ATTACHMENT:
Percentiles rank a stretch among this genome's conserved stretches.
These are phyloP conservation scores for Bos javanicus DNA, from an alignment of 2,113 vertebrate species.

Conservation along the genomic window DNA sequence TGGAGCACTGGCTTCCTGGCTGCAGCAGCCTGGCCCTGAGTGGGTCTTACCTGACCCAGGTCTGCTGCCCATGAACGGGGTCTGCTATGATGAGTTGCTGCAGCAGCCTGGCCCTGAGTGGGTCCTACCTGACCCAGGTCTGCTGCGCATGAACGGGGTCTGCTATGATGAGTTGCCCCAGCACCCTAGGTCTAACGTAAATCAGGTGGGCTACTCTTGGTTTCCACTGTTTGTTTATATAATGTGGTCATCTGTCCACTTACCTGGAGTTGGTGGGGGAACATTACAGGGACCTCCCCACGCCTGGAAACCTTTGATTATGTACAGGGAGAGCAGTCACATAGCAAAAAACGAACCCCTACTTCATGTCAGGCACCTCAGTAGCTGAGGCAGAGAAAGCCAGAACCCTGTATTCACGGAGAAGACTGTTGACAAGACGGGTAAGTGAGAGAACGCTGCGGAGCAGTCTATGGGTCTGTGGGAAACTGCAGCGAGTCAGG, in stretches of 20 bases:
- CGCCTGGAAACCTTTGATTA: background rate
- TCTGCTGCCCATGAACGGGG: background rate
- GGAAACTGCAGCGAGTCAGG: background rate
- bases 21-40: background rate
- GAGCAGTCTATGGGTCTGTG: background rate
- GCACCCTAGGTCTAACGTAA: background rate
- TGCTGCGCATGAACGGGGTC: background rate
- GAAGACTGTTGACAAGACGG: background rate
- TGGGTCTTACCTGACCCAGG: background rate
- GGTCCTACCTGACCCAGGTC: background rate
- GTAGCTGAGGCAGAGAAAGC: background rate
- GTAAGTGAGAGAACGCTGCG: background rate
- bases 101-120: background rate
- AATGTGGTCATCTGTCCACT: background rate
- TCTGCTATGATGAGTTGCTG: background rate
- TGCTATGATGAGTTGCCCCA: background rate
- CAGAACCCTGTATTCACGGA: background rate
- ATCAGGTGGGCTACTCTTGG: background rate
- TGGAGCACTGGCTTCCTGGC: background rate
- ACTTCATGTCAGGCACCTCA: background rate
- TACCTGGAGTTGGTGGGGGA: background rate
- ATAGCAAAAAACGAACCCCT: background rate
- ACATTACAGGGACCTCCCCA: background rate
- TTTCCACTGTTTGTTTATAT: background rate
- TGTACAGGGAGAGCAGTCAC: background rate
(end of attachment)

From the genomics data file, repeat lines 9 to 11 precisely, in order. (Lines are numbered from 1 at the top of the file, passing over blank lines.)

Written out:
- GCACCCTAGGTCTAACGTAA: background rate
- TGCTGCGCATGAACGGGGTC: background rate
- GAAGACTGTTGACAAGACGG: background rate